What is mindfulness and how is it practiced?

by Tracey Moggeridge, Mindfulness Practitioner, Pearn Kandola

You’ve probably heard the term “mindfulness” crop up in everyday conversation or scrolled past a tweet about it on your timeline. But what does it really mean?

Essentially, mindfulness is about being present in the moment; stopping to smell the roses along your way in life and improving your self-awareness. All in all, mindfulness isn’t an overly complicated concept, but there can be a lot to it.

In 1994, Jon Kabat-Zinn, scientist, writer and meditation teacher, identified the nine attitudes of mindfulness, defining it as “paying attention in a particular way: on purpose, in the present moment, and non-judgementally.” Kabat-Zinn described the process of practicing mindfulness as removing a lens of distortion and learning more about ourselves as individuals, enabling us to notice and cope with the uncomfortable situations that we’re often dealt in daily life.

The concept of experience

When we talk about experience, it’s important to note that there are two types: primary and secondary.

Say, for example, that you’re taking a driving test. You’re aware of the other cars on the road, the instructor sitting beside you and the sound and feel of the engine in your car. Your immediate feeling might be one of nervousness or anxiety. This awareness of “the here and now” is known as primary experience; the things that you can see and feel around you.

Secondary experience, on the other hand, refers to the additional thoughts and feelings that we layer on top of the primary experience. In the driving test scenario, for example, you might be worried about the pressure you feel to pass, the number of your friends that have already passed first time and whether you could afford to pay for another test if you fail. The reality, however, is that you are simply sitting in a car with your examiner, about to take a test, and are feeling nervous.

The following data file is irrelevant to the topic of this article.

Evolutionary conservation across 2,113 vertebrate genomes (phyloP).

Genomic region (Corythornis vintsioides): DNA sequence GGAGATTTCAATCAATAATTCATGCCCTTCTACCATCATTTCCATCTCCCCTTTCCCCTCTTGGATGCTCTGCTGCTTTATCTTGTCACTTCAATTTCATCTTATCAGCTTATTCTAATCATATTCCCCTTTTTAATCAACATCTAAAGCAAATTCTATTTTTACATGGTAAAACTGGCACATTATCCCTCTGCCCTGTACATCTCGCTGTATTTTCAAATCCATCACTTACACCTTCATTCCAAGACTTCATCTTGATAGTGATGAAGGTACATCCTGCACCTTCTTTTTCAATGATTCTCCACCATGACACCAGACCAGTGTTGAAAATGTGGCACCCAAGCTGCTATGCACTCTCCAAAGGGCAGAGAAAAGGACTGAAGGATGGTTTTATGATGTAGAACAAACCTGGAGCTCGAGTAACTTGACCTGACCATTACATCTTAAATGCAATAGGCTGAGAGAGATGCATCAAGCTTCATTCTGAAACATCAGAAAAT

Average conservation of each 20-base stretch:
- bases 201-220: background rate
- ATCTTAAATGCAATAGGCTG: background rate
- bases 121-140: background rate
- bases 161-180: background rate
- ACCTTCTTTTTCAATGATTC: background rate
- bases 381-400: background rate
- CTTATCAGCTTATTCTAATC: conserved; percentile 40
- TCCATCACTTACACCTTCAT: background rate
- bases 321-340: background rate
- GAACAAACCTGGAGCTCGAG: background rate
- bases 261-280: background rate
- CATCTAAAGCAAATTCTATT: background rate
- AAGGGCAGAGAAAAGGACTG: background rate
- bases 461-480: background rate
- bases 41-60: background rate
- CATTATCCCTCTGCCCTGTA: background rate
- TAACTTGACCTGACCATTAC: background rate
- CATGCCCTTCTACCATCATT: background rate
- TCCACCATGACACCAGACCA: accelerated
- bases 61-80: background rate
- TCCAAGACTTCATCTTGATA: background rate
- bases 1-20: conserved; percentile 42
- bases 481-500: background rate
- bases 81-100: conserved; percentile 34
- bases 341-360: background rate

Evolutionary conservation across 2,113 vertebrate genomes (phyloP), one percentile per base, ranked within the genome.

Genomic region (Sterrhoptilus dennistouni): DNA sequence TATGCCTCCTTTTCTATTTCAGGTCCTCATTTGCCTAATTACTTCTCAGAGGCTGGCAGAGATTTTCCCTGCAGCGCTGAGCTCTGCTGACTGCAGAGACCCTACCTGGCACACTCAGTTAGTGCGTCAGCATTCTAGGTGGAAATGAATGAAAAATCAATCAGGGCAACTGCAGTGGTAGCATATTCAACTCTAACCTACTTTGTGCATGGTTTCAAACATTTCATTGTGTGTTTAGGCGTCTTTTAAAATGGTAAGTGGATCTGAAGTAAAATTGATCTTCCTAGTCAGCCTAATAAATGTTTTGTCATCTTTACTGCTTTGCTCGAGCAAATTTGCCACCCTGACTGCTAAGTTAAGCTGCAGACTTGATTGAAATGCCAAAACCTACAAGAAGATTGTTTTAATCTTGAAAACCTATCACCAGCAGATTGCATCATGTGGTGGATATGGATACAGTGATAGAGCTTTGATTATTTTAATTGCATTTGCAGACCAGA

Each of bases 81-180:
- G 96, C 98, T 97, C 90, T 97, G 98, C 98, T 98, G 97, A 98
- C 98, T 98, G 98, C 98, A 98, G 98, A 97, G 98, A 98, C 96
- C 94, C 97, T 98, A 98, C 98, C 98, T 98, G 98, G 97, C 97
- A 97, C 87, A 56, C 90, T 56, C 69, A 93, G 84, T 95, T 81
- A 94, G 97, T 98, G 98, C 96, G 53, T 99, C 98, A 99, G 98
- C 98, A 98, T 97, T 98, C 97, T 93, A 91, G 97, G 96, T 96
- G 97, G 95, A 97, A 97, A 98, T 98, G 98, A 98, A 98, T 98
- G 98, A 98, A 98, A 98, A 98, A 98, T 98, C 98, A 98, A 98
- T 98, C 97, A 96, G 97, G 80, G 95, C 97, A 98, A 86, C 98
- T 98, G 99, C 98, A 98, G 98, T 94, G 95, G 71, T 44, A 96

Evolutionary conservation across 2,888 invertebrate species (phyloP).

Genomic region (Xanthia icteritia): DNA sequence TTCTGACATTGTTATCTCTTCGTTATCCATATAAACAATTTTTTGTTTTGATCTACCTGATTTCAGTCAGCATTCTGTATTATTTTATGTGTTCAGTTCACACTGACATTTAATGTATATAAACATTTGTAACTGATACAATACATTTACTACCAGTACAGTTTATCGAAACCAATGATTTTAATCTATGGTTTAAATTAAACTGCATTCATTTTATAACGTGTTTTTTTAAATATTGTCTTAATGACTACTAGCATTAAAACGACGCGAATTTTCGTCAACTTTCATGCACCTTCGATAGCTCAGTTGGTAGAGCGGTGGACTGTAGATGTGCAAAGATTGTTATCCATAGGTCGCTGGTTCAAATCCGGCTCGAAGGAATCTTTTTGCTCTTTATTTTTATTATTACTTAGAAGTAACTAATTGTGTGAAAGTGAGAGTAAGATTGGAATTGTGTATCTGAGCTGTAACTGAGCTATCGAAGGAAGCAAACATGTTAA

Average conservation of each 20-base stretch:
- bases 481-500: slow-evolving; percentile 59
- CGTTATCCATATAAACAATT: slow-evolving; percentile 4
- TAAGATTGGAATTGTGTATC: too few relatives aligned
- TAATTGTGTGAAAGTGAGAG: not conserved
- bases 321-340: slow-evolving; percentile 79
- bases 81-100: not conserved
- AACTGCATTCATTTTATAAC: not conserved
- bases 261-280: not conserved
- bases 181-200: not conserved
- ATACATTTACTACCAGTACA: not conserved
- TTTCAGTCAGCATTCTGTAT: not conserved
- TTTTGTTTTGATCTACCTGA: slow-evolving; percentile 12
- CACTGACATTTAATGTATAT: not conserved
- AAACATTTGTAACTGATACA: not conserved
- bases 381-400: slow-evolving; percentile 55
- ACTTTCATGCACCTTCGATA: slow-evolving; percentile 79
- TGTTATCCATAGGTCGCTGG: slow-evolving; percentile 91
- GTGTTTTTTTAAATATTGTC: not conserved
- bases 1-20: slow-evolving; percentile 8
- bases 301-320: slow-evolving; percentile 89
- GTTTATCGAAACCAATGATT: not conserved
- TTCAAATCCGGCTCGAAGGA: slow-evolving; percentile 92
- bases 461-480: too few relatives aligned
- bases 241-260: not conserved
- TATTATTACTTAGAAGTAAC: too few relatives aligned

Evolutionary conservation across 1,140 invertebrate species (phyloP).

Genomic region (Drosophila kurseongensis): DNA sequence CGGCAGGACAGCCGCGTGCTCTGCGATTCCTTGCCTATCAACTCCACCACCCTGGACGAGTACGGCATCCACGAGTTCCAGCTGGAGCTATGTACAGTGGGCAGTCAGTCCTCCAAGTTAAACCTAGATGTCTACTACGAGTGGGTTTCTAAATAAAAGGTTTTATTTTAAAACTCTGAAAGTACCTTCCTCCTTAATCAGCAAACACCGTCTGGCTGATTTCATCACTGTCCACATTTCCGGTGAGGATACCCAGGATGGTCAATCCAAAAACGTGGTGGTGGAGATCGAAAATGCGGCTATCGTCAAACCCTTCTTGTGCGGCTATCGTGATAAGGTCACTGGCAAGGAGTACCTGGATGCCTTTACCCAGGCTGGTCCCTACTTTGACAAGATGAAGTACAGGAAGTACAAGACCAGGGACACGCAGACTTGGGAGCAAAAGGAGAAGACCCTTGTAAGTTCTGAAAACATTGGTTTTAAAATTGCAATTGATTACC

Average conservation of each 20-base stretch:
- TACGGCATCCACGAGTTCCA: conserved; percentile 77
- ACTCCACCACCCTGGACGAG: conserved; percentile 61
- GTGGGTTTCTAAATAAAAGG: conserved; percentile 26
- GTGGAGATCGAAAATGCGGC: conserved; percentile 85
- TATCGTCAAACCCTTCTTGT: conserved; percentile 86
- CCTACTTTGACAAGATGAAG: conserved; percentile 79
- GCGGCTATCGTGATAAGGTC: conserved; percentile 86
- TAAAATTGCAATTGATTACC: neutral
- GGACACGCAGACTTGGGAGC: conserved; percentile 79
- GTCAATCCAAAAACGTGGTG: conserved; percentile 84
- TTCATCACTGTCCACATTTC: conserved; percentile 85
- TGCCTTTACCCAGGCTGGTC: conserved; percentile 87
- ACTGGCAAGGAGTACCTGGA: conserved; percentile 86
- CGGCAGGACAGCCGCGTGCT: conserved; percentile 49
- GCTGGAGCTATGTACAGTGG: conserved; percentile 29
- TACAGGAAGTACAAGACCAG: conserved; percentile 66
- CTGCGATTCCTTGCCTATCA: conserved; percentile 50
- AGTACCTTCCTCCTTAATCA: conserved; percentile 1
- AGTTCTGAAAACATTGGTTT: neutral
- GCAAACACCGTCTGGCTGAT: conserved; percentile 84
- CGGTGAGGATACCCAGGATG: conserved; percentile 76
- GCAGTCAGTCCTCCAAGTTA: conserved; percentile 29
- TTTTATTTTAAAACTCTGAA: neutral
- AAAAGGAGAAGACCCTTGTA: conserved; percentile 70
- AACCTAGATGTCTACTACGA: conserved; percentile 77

Mindfulness is all about helping to distinguish between these two types of experience and learning to bring yourself back to your primary experience.

Misconceptions about mindfulness

Mindfulness has become a popular topic, but many of the opinions that people invest in aren’t given by real experts, meaning there are a number of misconceptions about how to practice it.

One common misconception is that practicing mindfulness is easy. For some, being more mindful is much simpler than for others, but that’s not to say that it isn’t still difficult. Being able to focus only on your primary experience takes practice and consistency. Many feel that their efforts make little difference in the beginning, but in the same way that it does while learning any new skill or technique, practice really does pay off.

Similarly, many believe that practicing mindfulness is an occasional activity or a hobby; one that doesn’t require regular attention. Having a routine or plan is essential, though. You wouldn’t expect to be able to run a marathon without training for it first, and mindfulness is the same. You won’t feel the benefits of a calmer state of mind or less negativity in your thinking if you only meditate once in a blue moon. It’s a form of mental exercise that should be built into your day.